Jon Limmer
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As we begin the new year we will be entering into a series on Sunday mornings which focuses on what we commonly call The Sermon on the Mount. This is a lengthy collection of Jesus' teachings about how to live. Notably, it is in the book that concludes by defining disciples as those who learn to obey everything Jesus has commanded. This is probably pretty important stuff!

One section of this sermon on the mount is what we have come to know as "The Lord's Prayer." Rather than unpacking that part of the Sermon on the Mount over several sermons, we are going to explore it in our weekly e-mail. For the coming weeks, I'd like us to slowly and patiently reflect on this prayer that Jesus prayed and taught. To help us orient ourselves, here is the prayer as translated in the New Living Translation:

Our Father in heaven, may your name be kept holy.

May your Kingdom come soon.

May your will be done on earth, as it is in heaven.

Give us today the food we need, and forgive us our sins, as we have forgiven those who sin against us.

And don't let us yield to temptation, but rescue us from the evil one.

For yours is the kingdom and the power and the glory forever. Amen.

It begins with Our Father.

Father is a word rife with baggage - both good and bad - for many people in our world. If your father is good, present, loving, caring, and protecting - to think of God as our father can be heard as an invitation into something wonderful.

If your father is abusive, neglectful, cruel, addicted, or absent - to think of God as our father can be heard as a threat.

If your father was good, but has died, it may feel unimaginable to consider anyone else as your father - even God.

And yet, this is where Jesus begins and invites us to begin our prayer - to God as our father. What does it mean to acknowledge God as our father?

  • God is the giver of life. In the ancient world, the father was the one through whom life was given. Israelites saw themselves as children of Abraham. To call people to pray to God as our father was to invite people into an inheritance, relationship, and life that was defined by something much greater than a national or family heritage. (See John 1:12-13) Ultimately our life doesn't come through a man - it comes from God. For those with difficult experiences with human fathers, this can be a lifeline - to know that my real life is given to me by one who loves me unconditionally and will never leave me. For those with positive human fathers, it can be an amazing gift to know that as great as our human father was, his love was only a glimpse of the love of our father, God.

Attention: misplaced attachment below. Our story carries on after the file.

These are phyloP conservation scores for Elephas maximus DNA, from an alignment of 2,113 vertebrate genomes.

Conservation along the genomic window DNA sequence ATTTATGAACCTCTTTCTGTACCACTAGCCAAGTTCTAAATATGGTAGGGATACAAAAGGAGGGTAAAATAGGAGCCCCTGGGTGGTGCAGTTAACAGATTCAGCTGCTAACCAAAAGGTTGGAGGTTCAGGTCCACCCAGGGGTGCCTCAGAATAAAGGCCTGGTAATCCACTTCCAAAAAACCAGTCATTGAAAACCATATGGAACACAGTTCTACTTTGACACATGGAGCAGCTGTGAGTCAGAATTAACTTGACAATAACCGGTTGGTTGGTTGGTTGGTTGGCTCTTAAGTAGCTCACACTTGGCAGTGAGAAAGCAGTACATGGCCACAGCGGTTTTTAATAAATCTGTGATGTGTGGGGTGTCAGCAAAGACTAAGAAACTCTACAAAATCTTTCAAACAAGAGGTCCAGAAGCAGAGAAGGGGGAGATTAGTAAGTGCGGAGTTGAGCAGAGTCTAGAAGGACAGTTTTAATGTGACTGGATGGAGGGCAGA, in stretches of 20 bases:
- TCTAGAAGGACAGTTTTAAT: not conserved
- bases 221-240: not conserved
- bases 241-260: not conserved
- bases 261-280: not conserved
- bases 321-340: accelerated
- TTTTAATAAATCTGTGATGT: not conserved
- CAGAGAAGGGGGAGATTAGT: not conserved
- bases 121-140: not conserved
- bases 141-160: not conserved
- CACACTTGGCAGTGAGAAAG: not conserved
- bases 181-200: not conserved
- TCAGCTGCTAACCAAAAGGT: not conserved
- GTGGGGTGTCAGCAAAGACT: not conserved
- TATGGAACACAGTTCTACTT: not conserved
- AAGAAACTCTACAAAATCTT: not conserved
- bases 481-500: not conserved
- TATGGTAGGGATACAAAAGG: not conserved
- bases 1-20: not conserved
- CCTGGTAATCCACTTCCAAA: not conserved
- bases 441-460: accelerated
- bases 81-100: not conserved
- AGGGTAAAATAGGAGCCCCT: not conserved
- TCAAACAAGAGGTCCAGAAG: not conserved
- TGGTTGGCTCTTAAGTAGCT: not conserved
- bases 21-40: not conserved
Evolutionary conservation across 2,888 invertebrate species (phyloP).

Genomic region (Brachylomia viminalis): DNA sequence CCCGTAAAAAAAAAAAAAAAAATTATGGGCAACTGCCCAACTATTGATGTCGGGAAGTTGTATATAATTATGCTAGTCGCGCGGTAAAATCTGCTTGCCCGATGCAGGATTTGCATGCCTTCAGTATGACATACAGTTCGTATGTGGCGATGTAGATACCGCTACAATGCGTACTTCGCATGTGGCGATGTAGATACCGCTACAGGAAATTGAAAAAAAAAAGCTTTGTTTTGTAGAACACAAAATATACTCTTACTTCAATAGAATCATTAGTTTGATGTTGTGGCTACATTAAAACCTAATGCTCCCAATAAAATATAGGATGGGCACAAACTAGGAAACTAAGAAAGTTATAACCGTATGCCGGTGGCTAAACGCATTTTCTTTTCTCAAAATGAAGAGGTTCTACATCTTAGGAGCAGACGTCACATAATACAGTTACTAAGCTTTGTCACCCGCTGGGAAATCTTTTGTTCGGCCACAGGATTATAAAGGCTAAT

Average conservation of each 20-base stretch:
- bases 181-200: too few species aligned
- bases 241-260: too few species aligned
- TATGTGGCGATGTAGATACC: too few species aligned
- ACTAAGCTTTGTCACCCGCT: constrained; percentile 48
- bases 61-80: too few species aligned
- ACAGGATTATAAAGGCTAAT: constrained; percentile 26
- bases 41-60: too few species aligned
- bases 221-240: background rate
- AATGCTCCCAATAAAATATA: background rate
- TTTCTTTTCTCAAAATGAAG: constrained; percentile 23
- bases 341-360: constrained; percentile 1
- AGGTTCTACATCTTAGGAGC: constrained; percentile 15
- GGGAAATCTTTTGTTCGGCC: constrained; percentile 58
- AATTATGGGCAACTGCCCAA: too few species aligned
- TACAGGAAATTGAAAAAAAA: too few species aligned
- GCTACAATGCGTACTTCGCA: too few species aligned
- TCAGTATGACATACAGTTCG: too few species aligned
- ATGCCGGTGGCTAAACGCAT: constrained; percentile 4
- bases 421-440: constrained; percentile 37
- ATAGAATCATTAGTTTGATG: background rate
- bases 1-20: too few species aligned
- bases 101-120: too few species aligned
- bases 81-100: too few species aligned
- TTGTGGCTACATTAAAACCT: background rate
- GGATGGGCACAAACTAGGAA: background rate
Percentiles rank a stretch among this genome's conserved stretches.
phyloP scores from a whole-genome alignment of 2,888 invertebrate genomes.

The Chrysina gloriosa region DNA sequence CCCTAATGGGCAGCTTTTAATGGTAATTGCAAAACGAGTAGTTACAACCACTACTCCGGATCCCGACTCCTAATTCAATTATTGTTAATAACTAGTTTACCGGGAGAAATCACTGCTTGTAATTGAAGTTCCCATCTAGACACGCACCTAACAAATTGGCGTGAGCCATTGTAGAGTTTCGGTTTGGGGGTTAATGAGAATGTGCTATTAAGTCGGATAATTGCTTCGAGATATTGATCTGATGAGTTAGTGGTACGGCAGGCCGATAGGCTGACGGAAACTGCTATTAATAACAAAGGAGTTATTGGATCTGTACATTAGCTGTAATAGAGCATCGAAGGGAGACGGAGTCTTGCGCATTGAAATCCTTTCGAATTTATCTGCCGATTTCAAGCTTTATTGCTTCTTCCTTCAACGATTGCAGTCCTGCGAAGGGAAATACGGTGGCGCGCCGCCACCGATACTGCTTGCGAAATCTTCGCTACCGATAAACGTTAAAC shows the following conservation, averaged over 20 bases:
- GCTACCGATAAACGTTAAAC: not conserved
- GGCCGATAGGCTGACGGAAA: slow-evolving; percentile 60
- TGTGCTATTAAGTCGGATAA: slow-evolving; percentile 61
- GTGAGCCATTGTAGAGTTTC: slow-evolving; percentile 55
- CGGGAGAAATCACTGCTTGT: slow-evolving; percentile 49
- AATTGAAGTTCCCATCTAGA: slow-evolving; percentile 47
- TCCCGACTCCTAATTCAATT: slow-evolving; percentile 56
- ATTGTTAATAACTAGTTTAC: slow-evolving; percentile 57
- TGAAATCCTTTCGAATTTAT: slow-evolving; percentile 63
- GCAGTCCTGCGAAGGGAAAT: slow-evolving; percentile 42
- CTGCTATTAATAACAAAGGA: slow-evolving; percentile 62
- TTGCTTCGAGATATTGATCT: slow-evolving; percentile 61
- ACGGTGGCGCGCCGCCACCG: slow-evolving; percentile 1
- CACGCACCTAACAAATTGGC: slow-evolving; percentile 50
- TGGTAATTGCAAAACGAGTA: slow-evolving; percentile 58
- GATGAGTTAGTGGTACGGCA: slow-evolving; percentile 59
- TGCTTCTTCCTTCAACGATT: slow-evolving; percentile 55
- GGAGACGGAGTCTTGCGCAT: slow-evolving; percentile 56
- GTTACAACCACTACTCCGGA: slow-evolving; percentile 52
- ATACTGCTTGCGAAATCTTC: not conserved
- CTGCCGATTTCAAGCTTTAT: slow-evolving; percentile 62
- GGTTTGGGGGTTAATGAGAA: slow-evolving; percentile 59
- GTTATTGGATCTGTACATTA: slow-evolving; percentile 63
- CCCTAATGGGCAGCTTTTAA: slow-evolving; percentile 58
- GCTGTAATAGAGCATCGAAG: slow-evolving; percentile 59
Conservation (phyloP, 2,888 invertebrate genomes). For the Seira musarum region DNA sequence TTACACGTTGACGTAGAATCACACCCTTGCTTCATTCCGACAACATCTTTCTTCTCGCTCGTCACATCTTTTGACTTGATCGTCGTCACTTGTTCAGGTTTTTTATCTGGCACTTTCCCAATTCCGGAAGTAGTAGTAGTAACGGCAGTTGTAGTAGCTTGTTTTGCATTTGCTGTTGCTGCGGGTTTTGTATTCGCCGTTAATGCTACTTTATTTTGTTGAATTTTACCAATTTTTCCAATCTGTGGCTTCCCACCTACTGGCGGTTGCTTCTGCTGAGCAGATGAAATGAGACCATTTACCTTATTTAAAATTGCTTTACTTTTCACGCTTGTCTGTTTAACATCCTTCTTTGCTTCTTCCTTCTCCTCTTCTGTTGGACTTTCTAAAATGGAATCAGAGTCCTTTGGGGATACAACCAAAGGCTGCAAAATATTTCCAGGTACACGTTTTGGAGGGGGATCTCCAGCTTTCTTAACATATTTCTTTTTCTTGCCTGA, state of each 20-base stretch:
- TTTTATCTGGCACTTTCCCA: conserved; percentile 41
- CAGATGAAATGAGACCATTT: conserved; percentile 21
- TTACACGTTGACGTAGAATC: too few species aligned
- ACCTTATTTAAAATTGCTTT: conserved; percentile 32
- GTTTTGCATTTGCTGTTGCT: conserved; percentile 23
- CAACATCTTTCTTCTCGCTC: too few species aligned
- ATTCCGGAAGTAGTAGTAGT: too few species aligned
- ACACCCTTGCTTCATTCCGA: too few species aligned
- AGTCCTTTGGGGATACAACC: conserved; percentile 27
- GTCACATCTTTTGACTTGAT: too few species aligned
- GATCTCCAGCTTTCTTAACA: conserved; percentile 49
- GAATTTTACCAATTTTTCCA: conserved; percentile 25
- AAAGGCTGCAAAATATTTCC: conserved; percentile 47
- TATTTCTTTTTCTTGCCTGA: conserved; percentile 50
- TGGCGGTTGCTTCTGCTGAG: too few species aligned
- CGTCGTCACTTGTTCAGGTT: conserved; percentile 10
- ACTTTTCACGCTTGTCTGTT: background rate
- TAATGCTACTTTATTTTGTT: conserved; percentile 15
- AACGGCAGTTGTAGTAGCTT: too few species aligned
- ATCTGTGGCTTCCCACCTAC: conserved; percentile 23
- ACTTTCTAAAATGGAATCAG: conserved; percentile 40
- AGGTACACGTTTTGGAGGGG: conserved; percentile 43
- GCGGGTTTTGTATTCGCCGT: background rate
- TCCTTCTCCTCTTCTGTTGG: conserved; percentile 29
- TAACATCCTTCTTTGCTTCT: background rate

• Prayer is relational. To begin a prayer with our father reminds us that our approach of God begins not with obedience or doing enough good things or through penance. Our approach of God begins with him welcoming us as a loving father welcomes his children. That doesn't mean that our approach to our father will never include correction or even discipline. It means that it will always include love. And love (1 Peter 4:8) covers a multitude of sins.
  • Prayer is communal. The prayer begins our father, not my father. That doesn't mean he isn't my father. The personal nature of the prayer is included in the communal nature of it, but it is important to recognize that this is a community prayer. It is scattered with plural pronouns - our, we, us. This means that my life with God is not a solo affair. I am in this with a myriad of brothers and sisters who join together in praying our father. I cannot and was never meant to live this life in relationship with God alone. The very nature of this prayer brings me together with all those also approach God as their father . . . whether I like it (or them) or not!

In the very opening address of this prayer, Jesus taught us he is reminding us that our life is from God, a father who loves us and invites us to come to him. And that our life is one lived in community - in family. Let us meditate on that foundation before moving into all that is to come in this prayer and all that is to come in our life as we continue to learn to love God and love each other.